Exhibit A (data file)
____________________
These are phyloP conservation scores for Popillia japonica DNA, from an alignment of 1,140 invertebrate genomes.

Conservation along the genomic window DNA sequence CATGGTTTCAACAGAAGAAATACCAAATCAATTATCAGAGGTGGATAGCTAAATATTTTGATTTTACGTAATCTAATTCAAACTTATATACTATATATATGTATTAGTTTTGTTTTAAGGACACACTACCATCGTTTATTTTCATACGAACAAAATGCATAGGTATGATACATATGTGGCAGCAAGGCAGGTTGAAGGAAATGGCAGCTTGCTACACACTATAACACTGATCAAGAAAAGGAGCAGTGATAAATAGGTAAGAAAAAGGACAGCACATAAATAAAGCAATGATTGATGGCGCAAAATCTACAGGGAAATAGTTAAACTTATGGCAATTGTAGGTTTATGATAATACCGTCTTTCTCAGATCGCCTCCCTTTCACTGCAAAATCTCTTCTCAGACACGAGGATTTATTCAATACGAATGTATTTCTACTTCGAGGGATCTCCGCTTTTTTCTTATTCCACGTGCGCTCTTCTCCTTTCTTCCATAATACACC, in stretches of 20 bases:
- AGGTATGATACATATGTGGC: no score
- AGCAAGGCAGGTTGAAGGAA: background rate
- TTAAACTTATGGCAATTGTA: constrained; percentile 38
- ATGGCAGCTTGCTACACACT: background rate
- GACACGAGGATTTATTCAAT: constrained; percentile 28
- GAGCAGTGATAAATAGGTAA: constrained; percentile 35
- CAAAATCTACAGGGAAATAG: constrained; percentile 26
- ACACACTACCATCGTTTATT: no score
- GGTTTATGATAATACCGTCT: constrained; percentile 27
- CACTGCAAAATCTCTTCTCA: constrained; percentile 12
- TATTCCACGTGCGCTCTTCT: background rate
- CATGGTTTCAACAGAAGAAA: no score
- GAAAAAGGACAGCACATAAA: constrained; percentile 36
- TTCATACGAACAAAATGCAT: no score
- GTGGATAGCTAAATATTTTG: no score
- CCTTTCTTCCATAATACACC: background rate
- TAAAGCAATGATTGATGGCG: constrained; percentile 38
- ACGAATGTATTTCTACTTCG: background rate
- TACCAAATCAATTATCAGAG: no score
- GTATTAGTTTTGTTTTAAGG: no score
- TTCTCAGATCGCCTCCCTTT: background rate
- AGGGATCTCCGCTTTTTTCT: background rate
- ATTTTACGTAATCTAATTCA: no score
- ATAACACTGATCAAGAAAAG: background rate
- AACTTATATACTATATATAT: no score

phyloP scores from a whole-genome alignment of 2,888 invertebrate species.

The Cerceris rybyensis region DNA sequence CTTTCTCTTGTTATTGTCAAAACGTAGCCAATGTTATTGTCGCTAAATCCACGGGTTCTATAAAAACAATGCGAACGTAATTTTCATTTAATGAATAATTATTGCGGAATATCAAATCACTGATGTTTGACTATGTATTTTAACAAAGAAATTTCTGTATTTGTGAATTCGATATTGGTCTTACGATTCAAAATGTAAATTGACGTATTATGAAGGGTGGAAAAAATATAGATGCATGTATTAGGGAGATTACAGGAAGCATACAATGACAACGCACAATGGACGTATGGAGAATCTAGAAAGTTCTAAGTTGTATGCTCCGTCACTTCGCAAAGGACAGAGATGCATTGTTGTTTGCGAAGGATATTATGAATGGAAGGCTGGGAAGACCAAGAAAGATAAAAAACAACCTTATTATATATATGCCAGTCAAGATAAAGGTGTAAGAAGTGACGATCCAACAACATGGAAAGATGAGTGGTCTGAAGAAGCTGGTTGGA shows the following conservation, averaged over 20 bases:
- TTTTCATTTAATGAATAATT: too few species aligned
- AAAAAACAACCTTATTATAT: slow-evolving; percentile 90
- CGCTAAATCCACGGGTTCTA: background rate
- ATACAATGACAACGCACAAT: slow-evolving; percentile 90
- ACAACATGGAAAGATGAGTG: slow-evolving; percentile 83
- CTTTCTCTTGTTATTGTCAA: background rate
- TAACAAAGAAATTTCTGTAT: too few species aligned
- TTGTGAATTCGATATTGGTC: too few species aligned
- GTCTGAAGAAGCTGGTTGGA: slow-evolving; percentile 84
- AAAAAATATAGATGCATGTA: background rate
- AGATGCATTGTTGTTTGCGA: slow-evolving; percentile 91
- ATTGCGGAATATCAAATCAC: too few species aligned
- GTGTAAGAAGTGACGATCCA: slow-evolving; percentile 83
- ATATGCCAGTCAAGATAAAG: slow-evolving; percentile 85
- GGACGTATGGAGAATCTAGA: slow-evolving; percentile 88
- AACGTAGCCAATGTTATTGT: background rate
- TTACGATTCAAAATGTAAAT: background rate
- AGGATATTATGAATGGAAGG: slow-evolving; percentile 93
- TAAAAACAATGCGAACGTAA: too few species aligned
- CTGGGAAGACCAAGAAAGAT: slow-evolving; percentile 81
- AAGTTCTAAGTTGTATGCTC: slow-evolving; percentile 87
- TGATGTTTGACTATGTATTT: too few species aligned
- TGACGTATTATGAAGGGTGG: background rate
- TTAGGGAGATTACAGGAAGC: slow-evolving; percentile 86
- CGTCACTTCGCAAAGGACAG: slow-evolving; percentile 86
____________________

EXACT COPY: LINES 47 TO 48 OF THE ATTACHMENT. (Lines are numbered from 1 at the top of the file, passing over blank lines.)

- AGGATATTATGAATGGAAGG: slow-evolving; percentile 93
- TAAAAACAATGCGAACGTAA: too few species aligned